Emerging countries: 3 biggest challenges for tomorrow's finance

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Mis à jour le
8/10/2021

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As fintechs are raising millions to address 1,6 billion unbanked people in emerging countries, they need to adapt their products to local infrastructure and culture in order to make their services really work for people.

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Have you ever considered what your life would be without a credit card or even a bank?

Well, about 1.6 billion people across the globe are considered as unbanked [1] and do not have access to any form of financial services, which result in social exclusion. This thrilling topic had its own dedicated talk at Money2020, the largest fintech event in Europe, which took place in Amsterdam last week. Let's have a further look!

The new hype over Central Bank Digital Currency (CBDC) in China shows how critical financial inclusion is for emerging countries. This represents therefore a massive opportunity for banks, fintechs and governments to think of a brand new financial system powered by the most recent technologies. No opportunity without challenges: expanding the financial system to emerging countries means addressing different users with their own needs and new constraints.

3 key challenges to build the right products for these new markets:

 

  • Adapt to existing infrastructures to build usable products

    The European financial system cannot be literally transposed to emerging countries. For instance, African countries do not have the necessary banking infrastructure, and do not operate in the same way: credit cards do not exist! Frédérique Slevin (VP, Head of Retail Payments Product Management at ACI Worldwide) did mentioned : even though European people are replacing cash & credit cards by credit cards & mobile payments, African population is jumping straight from cash to mobile payment.

    In order to adapt to this high take-up of mobile payments, fintechs need to rely on the massive use of smartphones. The question of authentication (KYC), one of the main problem for the unbanked, is solved by using the mobile camera rather than physical means of identification.

  • Ensure transparency to protect customers

    Trust cannot be built by leaving the customer in the dark. Emerging countries do not have the same technical knowledge as Western countries: they do not necessarily know how their data is stored and used. Thus, GAFA should not take advantage of this difference and remain transparent about the use of their new customers' personal data. On the contrary, they should enable them to make informed decisions about the use of this data. As Marcus Hughes (Managing Director, Coinbase) said: "If you lose their trust, you lose your business".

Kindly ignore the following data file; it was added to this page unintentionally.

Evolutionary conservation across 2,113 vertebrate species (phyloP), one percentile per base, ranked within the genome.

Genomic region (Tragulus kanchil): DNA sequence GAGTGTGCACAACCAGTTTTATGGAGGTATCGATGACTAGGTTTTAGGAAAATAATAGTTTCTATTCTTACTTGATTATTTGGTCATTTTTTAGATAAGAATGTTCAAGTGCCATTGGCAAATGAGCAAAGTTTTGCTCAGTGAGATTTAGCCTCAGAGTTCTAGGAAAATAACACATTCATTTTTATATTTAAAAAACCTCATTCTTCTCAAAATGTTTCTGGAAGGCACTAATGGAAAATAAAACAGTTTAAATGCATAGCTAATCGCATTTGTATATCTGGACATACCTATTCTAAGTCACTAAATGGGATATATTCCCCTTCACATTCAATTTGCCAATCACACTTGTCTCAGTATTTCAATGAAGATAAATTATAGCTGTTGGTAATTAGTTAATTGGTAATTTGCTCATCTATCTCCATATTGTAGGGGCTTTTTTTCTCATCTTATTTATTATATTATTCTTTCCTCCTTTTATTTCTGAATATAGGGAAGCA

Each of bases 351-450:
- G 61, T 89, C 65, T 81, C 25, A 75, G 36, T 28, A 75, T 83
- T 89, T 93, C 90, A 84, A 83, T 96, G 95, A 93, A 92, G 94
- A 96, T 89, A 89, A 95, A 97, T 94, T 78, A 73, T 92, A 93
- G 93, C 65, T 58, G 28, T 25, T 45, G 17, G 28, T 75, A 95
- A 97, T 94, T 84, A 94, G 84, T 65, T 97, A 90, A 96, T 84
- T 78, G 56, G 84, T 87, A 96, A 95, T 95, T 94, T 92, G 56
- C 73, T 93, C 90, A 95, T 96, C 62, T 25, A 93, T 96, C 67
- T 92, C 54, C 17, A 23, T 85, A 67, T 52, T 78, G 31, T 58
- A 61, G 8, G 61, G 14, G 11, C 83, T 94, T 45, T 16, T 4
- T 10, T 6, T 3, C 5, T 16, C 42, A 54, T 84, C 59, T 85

A way to ensure this transparency would seem to rely on the introduction of ethics and transparency clauses. This climate of trust and honesty between fintechs and customers appears to be critical in developing countries and would lead to rapid and massive consumer support. Nevertheless, these clauses are not sufficient on their own: consumer education on finance is essential.

  • Educate customers to build trust and spread knowledge

    To quote Wim Mijs (CEO of the European Banking Federation), the population likes Google but does not trust it, the population does not like banks but do trust them. Many companies base their business model on the monetization of personal data, which frightens consumers.

    Trust might be the most critical aspect of tomorrow's finance. As pointed out by Marion Laboure (Senior Economist at Deutsche Bank / Professor of economics at Harvard), the lack of financial education in those countries puts a brake on economic development. Only a small part of the elite has access to financial literacy and knowledge, while the rest of the population remains in the dark.

    Therefore what used to be done through complex literature now has to be offered through intuitive and user-friendly applications.

However the thorny question of accountability remains, especially in Africa where some populations have very little confidence in their government. The urgency of regulation must not hold back development for sure, but how do you protect consumers while promoting innovation? Should regulation apply equally to start-ups, scale-ups and banks?

The answers to these questions remain unclear and do not allow for serene progress. Thus, future discussions will have to focus on establishing clear and well-defined rules of the game to best protect end-users.

Sources
[1] https://www.gfmag.com/global-data/economic-data/worlds-most-unbanked-countries